The Joplin Globe, Joplin, MO

December 31, 2012

Your View: Newton Bee editor gives response update

By John Voket
Special to The Globe

NEWTOWN, Conn. — The New England Newspaper and Press Association sent out this update from the associate editor of The Newtown (Conn.) Bee regarding the Dec. 14 Sandy Hook School tragedy. Members of the Missouri Press Association, including The Joplin Globe, received the update recently.

 

Dear members of the newspaper community and colleagues,

As I submit this update after Newtown suffered its most devastating tragedy, our community is still in a deep state of shock and grieving for those lost and the many others who will bear the burden of what they witnessed at the Sandy Hook School on Dec. 14. But thanks to the increasing sensitivity of media outlets covering the story, our families, our own local and regional clergy and the world community that have wrapped Newtown in its collective arms — signs of healing are beginning to present.

On behalf of our Newtown Bee staff, I cannot thank you enough for listening to our request to respect the privacy of survivors, responders, school staff and others who may have been involved in the shooting or its aftermath. I have to believe that when and if these individuals are ready, they will reach out or open their doors to individual media attention.

In the meantime, my fellow staffers remain so very touched by the thoughts and wishes coming to us directly from colleagues across North America and around the globe. The Newtown Bee and our community continue to be awestruck by the outpouring of physical donations and monetary gifts to the primary benefit funds established following the event.

I am updating you today at the request of a group of Newtown officials, including First Selectman Pat Llodra, police Chief Michael Kehoe and school Superintendent Janet Robinson. Within a few days of the shooting, the deluge of goods — teddy bears, food, clothes, school supplies, blankets, toys, letters, cards, candles and artwork — quickly overwhelmed the community’s ability to receive, process, store and distribute what was arriving.

As of today, community leaders are pleading that the media communicate to readers, listeners and viewers to temporarily halt any further dispatching of goods to the community, its schools, churches and nonprofit organizations. They are asking that any items already collected be distributed within the areas or communities of origin with Newtown’s deepest gratitude and in memory of those we lost on Dec. 14.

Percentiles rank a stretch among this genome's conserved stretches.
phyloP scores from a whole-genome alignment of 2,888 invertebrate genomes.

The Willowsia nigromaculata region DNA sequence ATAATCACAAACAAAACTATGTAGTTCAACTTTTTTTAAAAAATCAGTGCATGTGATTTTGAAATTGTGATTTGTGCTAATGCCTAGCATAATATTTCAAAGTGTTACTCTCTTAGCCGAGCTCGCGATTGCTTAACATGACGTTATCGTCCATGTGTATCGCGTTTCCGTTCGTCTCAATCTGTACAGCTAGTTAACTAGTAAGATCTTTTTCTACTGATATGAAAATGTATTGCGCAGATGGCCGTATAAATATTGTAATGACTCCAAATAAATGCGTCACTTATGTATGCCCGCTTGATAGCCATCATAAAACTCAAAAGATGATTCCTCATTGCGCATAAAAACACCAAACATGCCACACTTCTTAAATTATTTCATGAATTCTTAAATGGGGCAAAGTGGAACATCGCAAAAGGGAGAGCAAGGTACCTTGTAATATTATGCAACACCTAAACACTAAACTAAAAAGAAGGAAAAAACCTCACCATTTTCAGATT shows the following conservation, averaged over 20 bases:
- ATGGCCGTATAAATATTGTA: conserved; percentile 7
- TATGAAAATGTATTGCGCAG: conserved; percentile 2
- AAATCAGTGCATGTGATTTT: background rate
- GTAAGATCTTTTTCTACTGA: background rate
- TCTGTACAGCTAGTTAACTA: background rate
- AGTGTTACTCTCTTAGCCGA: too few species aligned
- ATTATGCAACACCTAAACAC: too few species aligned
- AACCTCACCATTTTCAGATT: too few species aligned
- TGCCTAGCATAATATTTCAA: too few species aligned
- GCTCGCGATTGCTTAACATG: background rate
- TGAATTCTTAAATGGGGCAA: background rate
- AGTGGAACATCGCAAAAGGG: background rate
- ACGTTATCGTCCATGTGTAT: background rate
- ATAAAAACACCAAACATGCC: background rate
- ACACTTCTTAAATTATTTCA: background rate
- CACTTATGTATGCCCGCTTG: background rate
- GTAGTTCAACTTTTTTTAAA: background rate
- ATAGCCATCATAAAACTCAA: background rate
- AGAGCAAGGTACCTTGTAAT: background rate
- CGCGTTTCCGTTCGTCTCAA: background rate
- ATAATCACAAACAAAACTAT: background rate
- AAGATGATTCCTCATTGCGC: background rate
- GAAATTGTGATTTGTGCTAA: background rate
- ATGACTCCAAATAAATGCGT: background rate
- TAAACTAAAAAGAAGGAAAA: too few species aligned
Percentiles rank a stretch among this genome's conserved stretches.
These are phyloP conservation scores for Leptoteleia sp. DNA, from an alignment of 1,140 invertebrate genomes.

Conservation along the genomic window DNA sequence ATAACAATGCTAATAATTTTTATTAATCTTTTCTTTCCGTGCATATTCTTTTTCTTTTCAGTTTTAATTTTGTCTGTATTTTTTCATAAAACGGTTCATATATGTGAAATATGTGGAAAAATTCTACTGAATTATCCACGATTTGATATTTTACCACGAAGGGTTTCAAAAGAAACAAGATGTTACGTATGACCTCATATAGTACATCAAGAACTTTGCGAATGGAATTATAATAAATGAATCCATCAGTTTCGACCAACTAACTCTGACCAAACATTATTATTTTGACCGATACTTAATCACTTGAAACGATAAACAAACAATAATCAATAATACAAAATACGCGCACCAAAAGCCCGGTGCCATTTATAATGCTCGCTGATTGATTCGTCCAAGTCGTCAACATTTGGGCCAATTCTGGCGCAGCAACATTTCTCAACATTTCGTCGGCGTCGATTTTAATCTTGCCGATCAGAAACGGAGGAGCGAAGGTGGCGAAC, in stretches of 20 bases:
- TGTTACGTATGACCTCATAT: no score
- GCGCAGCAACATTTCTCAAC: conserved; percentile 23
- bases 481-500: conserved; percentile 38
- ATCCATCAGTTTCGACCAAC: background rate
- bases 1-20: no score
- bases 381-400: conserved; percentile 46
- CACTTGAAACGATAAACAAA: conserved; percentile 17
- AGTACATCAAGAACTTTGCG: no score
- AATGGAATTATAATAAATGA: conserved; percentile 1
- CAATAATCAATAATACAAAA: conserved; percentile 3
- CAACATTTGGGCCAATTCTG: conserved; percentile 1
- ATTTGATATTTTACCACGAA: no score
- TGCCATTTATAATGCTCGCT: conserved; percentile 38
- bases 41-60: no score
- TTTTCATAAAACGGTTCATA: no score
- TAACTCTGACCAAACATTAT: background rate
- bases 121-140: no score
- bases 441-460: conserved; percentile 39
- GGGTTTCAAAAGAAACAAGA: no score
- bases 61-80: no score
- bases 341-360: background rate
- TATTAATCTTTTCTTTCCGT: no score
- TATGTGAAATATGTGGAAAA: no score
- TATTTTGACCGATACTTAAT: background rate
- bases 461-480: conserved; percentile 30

Once the community has sorted and processed the warehouses full of items already received, officials will reach out again clarifying the best ways to provide assistance and support. Please know that the immediate needs of the survivors, victims, school staff and responders are being met.

If any newspapers or media partners are inclined, they are invited to direct readers, viewers and listeners to nsbonline.com for information on donating to a primary relief fund established shortly after the incident. Officials are assuring donors that proceeds from this fund will be used to help the Newtown/Sandy Hook community in their efforts to deal with this tragedy, and that a panel of community members is being organized to attend to its eventual distributions.

The funds co-organizer, United Way of Western Connecticut, is only applying external processing fees to donations received for this Sandy Hook School Support Fund by Internet, phone or texting NEWTOWN to 80888. There will be no United Way or bank management fees attached to any donations to this fund.

The Newtown Bee will continue to list the growing number of other efforts and funds that have or will be established in the days ahead. We invite you to look to our website and publication as a resource for the most immediate and accurate information about these efforts.



John Voket

Associate editor

The Newtown Bee